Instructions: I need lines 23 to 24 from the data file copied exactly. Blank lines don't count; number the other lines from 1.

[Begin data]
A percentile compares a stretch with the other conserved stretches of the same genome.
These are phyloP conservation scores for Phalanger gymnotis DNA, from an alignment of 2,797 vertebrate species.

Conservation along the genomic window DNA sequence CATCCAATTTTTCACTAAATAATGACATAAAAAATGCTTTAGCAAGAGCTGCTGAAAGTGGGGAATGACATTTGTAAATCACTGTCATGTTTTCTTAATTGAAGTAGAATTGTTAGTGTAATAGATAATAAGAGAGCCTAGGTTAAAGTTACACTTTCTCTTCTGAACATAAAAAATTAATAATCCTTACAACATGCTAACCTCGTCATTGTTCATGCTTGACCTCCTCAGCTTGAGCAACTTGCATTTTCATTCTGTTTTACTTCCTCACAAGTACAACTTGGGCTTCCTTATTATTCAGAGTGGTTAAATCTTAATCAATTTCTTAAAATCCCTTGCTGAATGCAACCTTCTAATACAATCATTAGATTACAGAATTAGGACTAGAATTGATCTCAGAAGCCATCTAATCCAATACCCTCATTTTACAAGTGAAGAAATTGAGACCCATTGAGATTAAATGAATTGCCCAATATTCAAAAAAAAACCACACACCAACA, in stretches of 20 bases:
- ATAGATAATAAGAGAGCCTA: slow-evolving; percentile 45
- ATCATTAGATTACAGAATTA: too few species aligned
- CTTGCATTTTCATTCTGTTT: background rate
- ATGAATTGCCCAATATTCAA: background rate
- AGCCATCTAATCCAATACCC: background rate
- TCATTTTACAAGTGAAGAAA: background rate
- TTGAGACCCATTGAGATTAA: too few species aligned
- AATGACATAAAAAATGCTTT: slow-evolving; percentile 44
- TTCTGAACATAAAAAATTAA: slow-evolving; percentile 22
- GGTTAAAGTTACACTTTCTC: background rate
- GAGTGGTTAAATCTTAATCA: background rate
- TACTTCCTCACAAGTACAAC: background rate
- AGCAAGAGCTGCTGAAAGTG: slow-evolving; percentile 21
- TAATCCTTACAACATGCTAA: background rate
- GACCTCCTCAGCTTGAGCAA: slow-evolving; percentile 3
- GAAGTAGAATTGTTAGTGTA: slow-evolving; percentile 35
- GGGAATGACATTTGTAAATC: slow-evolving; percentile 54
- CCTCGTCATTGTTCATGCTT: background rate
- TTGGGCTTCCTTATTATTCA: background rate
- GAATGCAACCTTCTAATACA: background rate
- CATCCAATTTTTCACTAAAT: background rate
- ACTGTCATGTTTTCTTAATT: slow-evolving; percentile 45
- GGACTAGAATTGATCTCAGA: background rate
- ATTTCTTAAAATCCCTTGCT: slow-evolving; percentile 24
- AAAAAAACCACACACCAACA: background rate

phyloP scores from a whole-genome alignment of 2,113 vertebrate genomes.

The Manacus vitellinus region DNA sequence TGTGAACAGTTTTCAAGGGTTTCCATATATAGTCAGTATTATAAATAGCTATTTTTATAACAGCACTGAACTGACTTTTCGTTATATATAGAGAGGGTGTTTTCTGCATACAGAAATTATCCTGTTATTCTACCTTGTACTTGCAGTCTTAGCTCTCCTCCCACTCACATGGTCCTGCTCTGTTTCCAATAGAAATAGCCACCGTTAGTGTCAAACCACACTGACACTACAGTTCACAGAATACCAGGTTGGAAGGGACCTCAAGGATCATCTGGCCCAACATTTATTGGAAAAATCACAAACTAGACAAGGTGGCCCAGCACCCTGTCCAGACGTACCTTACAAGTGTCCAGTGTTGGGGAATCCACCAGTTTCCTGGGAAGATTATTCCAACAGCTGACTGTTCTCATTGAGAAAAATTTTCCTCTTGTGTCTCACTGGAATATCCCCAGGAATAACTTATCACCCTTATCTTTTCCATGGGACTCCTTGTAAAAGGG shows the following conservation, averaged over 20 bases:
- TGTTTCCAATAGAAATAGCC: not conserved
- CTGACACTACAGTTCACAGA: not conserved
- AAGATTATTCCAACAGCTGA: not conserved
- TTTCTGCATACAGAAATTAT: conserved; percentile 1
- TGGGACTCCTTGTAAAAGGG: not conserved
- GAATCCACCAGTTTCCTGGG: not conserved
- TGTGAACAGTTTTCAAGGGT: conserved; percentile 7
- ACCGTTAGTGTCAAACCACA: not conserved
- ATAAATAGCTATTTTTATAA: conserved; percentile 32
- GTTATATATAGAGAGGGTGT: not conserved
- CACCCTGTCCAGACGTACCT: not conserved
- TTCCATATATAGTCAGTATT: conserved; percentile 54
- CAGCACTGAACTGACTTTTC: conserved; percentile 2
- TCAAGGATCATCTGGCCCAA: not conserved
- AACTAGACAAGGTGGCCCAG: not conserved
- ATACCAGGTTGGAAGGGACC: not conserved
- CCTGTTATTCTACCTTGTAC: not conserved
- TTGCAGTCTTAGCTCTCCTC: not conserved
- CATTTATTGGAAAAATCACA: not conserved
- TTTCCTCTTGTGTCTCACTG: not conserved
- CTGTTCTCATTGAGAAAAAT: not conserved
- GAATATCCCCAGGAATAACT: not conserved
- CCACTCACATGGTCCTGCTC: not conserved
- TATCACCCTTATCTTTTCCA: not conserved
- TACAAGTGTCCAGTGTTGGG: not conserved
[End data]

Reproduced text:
- GAATGCAACCTTCTAATACA: background rate
- CATCCAATTTTTCACTAAAT: background rate